To begin with here is the original text from the Generative Design book: ‘Extremely attractive forms are created when the points on the Lissajous curve are not connected in the usual manner (i.e. one point only to the next point) but rather when each point is connected with all others. To avoid black clump–after all, many lines have to be drawn–it is necessary to ensure that the farther apart the points are, the more transparent the lines become, as Keith Peters demonstrates in ‘Random Lissajous Webs’ on his website.’ This is what the Generative Design book tells us. In this assignment there are two programs. The first one is a program. The second one is a tool (which is also a program). Here they are:
For the first program I’ve cleaned up the code a bit. I don’t mean I made the code better than it is but it’s now more readable to me. I don’t know what the global variable ConnectionRamp does. So I commented that out. Nothing serious seems to happen. I also found the local variable h on line 111. It is not used? I commented that out too. Still everything seems to work. Changed the LineColor to white and the background to black. Made the LineWeight 0.5. Doubled the PointCount. Lowered the PhaseShift to 4. Repeated the code which draws the line (on line 143) 6 times with a for loop. Which makes the program very slow. I will mention the time it takes to render. This one takes 3 seconds to come up.
Because I found the images much to complex I left out 3 loops of the image. On line 143 I added the values of i to the 2.x and 2.y points. This makes the object less cluttered. I set all frequencies and phase-shifts to 0. Wich does not give me any image. Put them on 1 it renders a diagonal line. I’ve changed the initial value for Frequency_X to 7, Frequency_Y to 5 and PhaseShift to 6.0. Rendertime: 2 seconds.
In line 143 I changed point_1.y – i and point_2.y + 1. LineAlpha is now 16 and I decreased the LineWeight to 0.6. That seems silly. Because that means that the LineWeight is 0.6 pixels. But it really makes a difference compared to a setting of LineWeight 1.0. Rendertime: 2 seconds.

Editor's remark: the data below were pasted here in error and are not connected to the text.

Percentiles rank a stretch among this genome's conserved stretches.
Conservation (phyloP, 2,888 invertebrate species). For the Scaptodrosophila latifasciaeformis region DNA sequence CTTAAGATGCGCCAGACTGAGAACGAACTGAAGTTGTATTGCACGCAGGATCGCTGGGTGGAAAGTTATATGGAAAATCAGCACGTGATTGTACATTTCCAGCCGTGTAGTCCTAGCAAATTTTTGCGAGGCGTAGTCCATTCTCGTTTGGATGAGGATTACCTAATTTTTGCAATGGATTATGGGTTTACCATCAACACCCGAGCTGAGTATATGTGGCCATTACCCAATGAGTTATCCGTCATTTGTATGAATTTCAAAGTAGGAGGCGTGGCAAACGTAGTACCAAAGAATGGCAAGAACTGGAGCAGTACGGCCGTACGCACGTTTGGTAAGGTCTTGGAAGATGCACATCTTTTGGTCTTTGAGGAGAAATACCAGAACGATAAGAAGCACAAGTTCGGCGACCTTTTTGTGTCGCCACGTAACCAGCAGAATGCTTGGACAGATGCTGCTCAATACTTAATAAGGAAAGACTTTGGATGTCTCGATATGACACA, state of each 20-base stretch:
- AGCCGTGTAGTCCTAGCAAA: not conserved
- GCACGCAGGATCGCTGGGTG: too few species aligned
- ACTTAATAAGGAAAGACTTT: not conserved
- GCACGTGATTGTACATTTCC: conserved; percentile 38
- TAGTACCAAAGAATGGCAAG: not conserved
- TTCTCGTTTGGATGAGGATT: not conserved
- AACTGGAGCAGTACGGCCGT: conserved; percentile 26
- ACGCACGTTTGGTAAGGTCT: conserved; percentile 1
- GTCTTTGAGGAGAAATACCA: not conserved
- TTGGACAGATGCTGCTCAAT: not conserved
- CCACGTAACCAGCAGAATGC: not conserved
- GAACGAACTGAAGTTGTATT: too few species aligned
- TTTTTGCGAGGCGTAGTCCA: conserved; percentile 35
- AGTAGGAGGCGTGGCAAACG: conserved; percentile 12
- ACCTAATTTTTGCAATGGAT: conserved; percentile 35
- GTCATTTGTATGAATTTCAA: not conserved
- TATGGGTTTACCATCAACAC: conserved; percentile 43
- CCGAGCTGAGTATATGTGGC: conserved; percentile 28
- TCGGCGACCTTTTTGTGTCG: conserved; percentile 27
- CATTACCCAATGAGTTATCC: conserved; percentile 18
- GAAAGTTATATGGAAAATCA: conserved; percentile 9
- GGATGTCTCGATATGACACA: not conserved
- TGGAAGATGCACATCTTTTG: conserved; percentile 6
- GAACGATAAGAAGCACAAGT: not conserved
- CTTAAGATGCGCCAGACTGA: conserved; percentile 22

Just for fun I have left out the line connection. Only point_2.x and point_2.y (+ i) are now displayed. Rendertime: 14 seconds. Which is strange because it does not have to connect the points.
Removed the point. Re-introduced the lines again. But I left the for loop in with the same numbers as I used with the points. Every time it renders a frame it takes 18 seconds. But for now I keep the settings like that.
Let’s see if I can introduce some color. Hmmm… this is not what I had in mind but I think its worth to continue. I made a mistake in line 143. I have put the stroke color on 0. Black that is. Rendertime: 5 seconds.
I have removed line 141 and 142 out of the for loop. Rendertime just 2 seconds.
I have the impression that the images are almost always the same. So I used the for loop again to introduce some variations. Rendertime: 6 seconds.
Put an extra line command (on line 145). Rendertime: 10 seconds.
Introduced some colors again. I think I have lost some refinement in the end. Maybe I can get that back in the next examples. Rendertime: 9 seconds.
I am trying to get away from those symmetrical shapes. On line 103 I replaced the TWO_PI by 90 radians.